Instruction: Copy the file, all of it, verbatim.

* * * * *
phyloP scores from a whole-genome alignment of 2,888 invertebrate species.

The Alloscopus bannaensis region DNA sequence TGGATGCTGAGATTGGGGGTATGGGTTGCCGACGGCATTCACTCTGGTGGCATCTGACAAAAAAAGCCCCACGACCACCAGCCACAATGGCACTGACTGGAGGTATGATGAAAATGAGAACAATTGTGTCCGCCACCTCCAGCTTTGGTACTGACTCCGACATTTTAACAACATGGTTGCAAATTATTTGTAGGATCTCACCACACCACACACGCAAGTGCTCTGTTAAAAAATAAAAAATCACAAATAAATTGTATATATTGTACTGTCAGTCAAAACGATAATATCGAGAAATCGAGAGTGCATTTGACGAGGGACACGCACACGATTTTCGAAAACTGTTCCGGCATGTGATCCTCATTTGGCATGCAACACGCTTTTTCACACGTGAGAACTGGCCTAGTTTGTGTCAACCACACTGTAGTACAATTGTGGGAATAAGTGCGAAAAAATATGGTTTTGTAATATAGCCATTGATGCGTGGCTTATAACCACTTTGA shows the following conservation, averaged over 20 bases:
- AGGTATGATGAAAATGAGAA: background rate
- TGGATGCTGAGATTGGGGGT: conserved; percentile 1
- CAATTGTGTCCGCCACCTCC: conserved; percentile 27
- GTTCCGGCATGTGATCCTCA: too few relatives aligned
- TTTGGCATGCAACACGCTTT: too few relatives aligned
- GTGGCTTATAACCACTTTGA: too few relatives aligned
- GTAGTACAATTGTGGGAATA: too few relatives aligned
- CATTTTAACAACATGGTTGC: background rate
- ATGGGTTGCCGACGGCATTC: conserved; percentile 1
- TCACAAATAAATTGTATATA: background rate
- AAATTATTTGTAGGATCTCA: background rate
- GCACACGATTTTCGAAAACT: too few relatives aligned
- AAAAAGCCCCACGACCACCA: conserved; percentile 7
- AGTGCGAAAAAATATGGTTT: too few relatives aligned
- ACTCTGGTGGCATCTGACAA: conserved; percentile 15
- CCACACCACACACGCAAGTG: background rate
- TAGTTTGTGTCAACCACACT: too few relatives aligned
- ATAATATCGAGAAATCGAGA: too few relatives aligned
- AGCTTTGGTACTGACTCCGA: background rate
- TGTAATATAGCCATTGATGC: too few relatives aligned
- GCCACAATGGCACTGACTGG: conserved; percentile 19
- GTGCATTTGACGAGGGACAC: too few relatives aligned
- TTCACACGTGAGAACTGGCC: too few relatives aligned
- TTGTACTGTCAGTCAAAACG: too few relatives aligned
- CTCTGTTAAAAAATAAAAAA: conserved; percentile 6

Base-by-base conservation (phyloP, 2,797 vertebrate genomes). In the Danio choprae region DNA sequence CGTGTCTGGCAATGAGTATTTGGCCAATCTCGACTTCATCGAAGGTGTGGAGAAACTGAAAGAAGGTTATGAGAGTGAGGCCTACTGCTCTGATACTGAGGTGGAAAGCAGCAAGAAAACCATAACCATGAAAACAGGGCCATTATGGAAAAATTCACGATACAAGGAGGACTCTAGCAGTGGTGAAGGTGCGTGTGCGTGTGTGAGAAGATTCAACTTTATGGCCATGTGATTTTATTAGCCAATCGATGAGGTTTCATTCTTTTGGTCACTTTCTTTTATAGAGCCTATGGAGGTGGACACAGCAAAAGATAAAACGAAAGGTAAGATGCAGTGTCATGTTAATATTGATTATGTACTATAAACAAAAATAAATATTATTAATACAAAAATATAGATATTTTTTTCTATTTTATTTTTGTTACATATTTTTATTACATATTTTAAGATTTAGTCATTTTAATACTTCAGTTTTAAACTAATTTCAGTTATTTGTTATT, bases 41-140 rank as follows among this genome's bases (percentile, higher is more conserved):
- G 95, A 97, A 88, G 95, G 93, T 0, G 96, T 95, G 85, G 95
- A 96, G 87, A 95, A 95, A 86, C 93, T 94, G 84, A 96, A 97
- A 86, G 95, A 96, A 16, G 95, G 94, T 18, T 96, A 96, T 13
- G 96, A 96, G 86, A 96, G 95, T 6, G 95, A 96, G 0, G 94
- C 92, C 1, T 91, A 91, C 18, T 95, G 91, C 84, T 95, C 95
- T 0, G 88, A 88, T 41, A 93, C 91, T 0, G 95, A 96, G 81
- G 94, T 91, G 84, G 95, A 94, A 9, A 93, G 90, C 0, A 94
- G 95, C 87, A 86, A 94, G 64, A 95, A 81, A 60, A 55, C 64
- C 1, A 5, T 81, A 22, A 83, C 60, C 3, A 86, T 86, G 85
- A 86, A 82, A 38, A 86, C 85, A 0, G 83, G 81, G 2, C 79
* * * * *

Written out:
phyloP scores from a whole-genome alignment of 2,888 invertebrate species.

The Alloscopus bannaensis region DNA sequence TGGATGCTGAGATTGGGGGTATGGGTTGCCGACGGCATTCACTCTGGTGGCATCTGACAAAAAAAGCCCCACGACCACCAGCCACAATGGCACTGACTGGAGGTATGATGAAAATGAGAACAATTGTGTCCGCCACCTCCAGCTTTGGTACTGACTCCGACATTTTAACAACATGGTTGCAAATTATTTGTAGGATCTCACCACACCACACACGCAAGTGCTCTGTTAAAAAATAAAAAATCACAAATAAATTGTATATATTGTACTGTCAGTCAAAACGATAATATCGAGAAATCGAGAGTGCATTTGACGAGGGACACGCACACGATTTTCGAAAACTGTTCCGGCATGTGATCCTCATTTGGCATGCAACACGCTTTTTCACACGTGAGAACTGGCCTAGTTTGTGTCAACCACACTGTAGTACAATTGTGGGAATAAGTGCGAAAAAATATGGTTTTGTAATATAGCCATTGATGCGTGGCTTATAACCACTTTGA shows the following conservation, averaged over 20 bases:
- AGGTATGATGAAAATGAGAA: background rate
- TGGATGCTGAGATTGGGGGT: conserved; percentile 1
- CAATTGTGTCCGCCACCTCC: conserved; percentile 27
- GTTCCGGCATGTGATCCTCA: too few relatives aligned
- TTTGGCATGCAACACGCTTT: too few relatives aligned
- GTGGCTTATAACCACTTTGA: too few relatives aligned
- GTAGTACAATTGTGGGAATA: too few relatives aligned
- CATTTTAACAACATGGTTGC: background rate
- ATGGGTTGCCGACGGCATTC: conserved; percentile 1
- TCACAAATAAATTGTATATA: background rate
- AAATTATTTGTAGGATCTCA: background rate
- GCACACGATTTTCGAAAACT: too few relatives aligned
- AAAAAGCCCCACGACCACCA: conserved; percentile 7
- AGTGCGAAAAAATATGGTTT: too few relatives aligned
- ACTCTGGTGGCATCTGACAA: conserved; percentile 15
- CCACACCACACACGCAAGTG: background rate
- TAGTTTGTGTCAACCACACT: too few relatives aligned
- ATAATATCGAGAAATCGAGA: too few relatives aligned
- AGCTTTGGTACTGACTCCGA: background rate
- TGTAATATAGCCATTGATGC: too few relatives aligned
- GCCACAATGGCACTGACTGG: conserved; percentile 19
- GTGCATTTGACGAGGGACAC: too few relatives aligned
- TTCACACGTGAGAACTGGCC: too few relatives aligned
- TTGTACTGTCAGTCAAAACG: too few relatives aligned
- CTCTGTTAAAAAATAAAAAA: conserved; percentile 6

Base-by-base conservation (phyloP, 2,797 vertebrate genomes). In the Danio choprae region DNA sequence CGTGTCTGGCAATGAGTATTTGGCCAATCTCGACTTCATCGAAGGTGTGGAGAAACTGAAAGAAGGTTATGAGAGTGAGGCCTACTGCTCTGATACTGAGGTGGAAAGCAGCAAGAAAACCATAACCATGAAAACAGGGCCATTATGGAAAAATTCACGATACAAGGAGGACTCTAGCAGTGGTGAAGGTGCGTGTGCGTGTGTGAGAAGATTCAACTTTATGGCCATGTGATTTTATTAGCCAATCGATGAGGTTTCATTCTTTTGGTCACTTTCTTTTATAGAGCCTATGGAGGTGGACACAGCAAAAGATAAAACGAAAGGTAAGATGCAGTGTCATGTTAATATTGATTATGTACTATAAACAAAAATAAATATTATTAATACAAAAATATAGATATTTTTTTCTATTTTATTTTTGTTACATATTTTTATTACATATTTTAAGATTTAGTCATTTTAATACTTCAGTTTTAAACTAATTTCAGTTATTTGTTATT, bases 41-140 rank as follows among this genome's bases (percentile, higher is more conserved):
- G 95, A 97, A 88, G 95, G 93, T 0, G 96, T 95, G 85, G 95
- A 96, G 87, A 95, A 95, A 86, C 93, T 94, G 84, A 96, A 97
- A 86, G 95, A 96, A 16, G 95, G 94, T 18, T 96, A 96, T 13
- G 96, A 96, G 86, A 96, G 95, T 6, G 95, A 96, G 0, G 94
- C 92, C 1, T 91, A 91, C 18, T 95, G 91, C 84, T 95, C 95
- T 0, G 88, A 88, T 41, A 93, C 91, T 0, G 95, A 96, G 81
- G 94, T 91, G 84, G 95, A 94, A 9, A 93, G 90, C 0, A 94
- G 95, C 87, A 86, A 94, G 64, A 95, A 81, A 60, A 55, C 64
- C 1, A 5, T 81, A 22, A 83, C 60, C 3, A 86, T 86, G 85
- A 86, A 82, A 38, A 86, C 85, A 0, G 83, G 81, G 2, C 79